Welcome to EFMN’s Spotlight Series!
It’s National Epilepsy Awareness Month and the Epilepsy Foundation of Minnesota (EFMN) is taking this time to shine the spotlight on our Regional Outreach Managers who live out our mission every day, connecting individuals and families to real resources in our communities, ensuring no one journeys with epilepsy alone.
Did you know we have five Regional Outreach Managers working across the state? Our Outreach Managers live in the same communities they serve. Because of these amazing leaders, EFMN is able to be there for those who need us; no matter who, no matter where, no matter when.
Meet Martin Hernandez, Regional Outreach Manager for Southern Minnesota. Martin has been with EFMN for a year and a half and when we asked him what he was most proud of this year he told us, “I am most proud of how many families I have been able to meet and learn their stories; their stories are always unique and empowering. And when we have statewide events, I am proud to be recognized by many folks in my region.” That is a testament to our regional outreach manager and how strong their bond with their communities really is! Martin’s favorite dish to cook is chilaquilas and he has the right idea when it comes to a perfect day, “I enjoy hiking and watching movies, a good combination of indoor and outdoor activities make up a perfect day for me.”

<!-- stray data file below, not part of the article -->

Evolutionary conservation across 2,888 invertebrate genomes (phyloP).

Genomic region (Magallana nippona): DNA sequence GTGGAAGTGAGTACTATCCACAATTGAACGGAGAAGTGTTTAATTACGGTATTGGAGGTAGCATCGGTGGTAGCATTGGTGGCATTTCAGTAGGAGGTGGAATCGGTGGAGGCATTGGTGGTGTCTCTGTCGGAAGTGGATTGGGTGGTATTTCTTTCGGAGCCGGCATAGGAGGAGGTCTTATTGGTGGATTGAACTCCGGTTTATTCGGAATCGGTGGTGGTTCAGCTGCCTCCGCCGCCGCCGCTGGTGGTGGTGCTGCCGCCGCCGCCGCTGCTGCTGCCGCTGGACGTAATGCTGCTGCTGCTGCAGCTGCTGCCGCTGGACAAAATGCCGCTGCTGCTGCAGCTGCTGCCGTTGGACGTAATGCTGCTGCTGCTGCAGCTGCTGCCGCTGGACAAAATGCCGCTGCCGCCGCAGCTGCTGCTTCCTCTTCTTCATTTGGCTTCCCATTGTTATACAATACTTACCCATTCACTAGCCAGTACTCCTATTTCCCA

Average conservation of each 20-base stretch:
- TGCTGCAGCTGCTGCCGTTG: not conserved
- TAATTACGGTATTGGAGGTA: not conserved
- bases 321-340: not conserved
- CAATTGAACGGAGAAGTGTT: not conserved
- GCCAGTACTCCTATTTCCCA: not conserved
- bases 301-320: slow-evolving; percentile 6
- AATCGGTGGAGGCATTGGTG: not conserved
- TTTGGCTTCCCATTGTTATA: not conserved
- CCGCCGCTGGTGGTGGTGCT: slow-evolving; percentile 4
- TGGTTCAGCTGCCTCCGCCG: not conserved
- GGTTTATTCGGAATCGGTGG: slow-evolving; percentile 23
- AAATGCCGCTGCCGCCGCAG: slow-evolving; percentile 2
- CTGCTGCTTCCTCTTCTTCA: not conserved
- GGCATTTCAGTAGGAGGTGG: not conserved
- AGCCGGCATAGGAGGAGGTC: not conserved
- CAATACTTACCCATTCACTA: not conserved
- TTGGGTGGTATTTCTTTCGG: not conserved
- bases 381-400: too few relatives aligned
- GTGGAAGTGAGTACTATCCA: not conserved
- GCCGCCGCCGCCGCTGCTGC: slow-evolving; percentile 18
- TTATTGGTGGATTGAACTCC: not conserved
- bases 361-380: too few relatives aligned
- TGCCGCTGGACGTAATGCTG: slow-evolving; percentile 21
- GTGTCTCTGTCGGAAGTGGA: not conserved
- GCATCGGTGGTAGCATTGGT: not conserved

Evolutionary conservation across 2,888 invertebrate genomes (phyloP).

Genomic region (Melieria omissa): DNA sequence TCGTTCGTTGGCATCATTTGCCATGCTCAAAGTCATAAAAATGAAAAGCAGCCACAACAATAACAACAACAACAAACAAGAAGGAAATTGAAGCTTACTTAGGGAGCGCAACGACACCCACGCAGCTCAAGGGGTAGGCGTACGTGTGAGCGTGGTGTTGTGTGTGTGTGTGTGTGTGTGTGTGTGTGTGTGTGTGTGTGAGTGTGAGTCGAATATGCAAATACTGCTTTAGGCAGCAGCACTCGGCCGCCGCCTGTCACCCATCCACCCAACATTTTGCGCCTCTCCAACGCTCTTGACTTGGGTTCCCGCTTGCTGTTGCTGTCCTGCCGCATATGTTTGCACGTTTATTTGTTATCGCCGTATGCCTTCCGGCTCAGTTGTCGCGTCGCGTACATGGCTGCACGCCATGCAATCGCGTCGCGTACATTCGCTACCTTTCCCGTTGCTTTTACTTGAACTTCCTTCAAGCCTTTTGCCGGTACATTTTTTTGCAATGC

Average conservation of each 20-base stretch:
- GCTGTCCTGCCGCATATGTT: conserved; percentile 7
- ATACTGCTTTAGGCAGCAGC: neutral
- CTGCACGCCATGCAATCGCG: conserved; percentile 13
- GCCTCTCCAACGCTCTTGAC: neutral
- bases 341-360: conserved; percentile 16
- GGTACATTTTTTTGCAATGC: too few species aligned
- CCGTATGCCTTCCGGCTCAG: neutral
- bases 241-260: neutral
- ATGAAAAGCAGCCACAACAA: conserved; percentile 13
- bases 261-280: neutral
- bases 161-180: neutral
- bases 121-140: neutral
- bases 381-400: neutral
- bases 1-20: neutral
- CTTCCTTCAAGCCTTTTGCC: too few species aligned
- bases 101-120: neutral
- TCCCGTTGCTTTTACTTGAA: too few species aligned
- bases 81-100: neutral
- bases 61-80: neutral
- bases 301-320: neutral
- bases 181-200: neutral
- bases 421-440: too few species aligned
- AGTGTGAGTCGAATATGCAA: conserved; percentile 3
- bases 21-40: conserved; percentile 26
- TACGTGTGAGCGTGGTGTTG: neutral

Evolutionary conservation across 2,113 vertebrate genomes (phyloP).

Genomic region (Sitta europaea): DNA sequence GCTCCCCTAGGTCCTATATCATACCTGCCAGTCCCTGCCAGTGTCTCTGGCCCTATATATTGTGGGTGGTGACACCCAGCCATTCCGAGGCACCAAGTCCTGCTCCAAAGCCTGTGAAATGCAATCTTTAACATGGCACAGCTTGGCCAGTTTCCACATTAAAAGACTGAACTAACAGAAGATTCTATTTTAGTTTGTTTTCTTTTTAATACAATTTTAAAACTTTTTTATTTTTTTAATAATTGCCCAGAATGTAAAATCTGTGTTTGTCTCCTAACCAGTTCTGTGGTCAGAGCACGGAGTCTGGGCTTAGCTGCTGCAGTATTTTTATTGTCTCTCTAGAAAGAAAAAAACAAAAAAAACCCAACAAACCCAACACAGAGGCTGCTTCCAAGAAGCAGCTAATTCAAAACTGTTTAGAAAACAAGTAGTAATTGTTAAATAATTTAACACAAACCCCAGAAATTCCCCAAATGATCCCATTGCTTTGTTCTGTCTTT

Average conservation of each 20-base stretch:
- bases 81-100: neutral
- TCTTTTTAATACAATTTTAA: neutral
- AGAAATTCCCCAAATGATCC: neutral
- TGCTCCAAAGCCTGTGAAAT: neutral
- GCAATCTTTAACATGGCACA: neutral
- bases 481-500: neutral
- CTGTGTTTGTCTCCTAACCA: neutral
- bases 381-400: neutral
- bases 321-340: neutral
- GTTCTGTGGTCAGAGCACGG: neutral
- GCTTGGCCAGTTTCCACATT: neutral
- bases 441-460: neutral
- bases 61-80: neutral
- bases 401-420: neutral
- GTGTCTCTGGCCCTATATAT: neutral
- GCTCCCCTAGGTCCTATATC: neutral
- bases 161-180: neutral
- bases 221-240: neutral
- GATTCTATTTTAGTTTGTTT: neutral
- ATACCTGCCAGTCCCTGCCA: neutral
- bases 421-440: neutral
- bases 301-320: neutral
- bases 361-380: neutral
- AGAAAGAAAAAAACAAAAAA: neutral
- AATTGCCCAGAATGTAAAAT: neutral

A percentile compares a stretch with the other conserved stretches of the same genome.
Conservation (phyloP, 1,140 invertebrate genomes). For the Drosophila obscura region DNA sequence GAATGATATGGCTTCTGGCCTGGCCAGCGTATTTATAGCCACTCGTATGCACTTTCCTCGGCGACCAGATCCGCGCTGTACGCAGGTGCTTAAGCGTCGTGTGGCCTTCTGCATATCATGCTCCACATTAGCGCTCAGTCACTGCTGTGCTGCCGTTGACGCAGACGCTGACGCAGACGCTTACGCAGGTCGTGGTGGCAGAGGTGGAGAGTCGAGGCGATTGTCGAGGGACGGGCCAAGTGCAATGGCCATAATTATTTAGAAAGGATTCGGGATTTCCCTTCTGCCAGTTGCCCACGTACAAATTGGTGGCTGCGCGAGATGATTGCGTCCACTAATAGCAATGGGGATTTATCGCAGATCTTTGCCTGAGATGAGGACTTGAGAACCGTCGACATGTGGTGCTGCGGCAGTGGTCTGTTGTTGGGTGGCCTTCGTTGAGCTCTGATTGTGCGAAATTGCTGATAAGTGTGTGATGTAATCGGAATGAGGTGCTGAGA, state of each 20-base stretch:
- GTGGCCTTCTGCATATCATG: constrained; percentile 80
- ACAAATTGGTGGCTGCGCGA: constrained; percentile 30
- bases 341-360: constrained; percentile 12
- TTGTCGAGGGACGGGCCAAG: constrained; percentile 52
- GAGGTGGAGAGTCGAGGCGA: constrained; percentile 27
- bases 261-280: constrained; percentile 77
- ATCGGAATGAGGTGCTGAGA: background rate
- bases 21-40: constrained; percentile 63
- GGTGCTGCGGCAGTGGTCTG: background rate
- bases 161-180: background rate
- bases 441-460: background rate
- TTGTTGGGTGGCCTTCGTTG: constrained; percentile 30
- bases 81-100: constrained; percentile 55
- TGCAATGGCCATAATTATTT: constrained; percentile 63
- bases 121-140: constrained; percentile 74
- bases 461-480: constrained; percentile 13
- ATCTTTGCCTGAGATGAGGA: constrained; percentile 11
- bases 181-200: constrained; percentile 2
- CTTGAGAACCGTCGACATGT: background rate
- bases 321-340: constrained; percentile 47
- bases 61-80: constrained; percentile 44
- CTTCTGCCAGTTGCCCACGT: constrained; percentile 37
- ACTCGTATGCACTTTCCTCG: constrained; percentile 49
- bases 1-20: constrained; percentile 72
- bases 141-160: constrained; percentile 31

Read below to learn how Martin has created a special partnership with one school district in Southern Minnesota to help ensure their schools are seizure smart.
What do you enjoy about your work?
I enjoy being able to connect with people in my area. Helping them to cover the gaps in the resources that they need to live their lives to the fullest.
What are you focused on for 2023?
In 2023, my focus is expanding the scope of the work that I do. Ensuring that all people in southern Minnesota have access to the resources we can provide and are aware that we are a hub for families living with epilepsy to connect and dialogue.
What is one myth you would dispel about epilepsy and seizures?
That epilepsy can look different for different people, and that not all seizures look like your “stereotypical” seizure.
Martin, do you have any examples of how the Seizure Smart Schools legislation has had a direct impact on schools in your community?
I have had a wonderful relationship with the Madelia schools. Their School board has taken a very active role in ensuring that their students and staff are all trained on our Seizure Smart Training. They have been proactive in attempting to keep track of who has received our training and ensuring that staff and students alike are fully understanding the basics of seizures and epilepsy. I have already had the opportunity to host the training at the elementary school, helping to educate students in grades K-6, and coming up this month I will be conducting a full-site training at both their elementary and high school!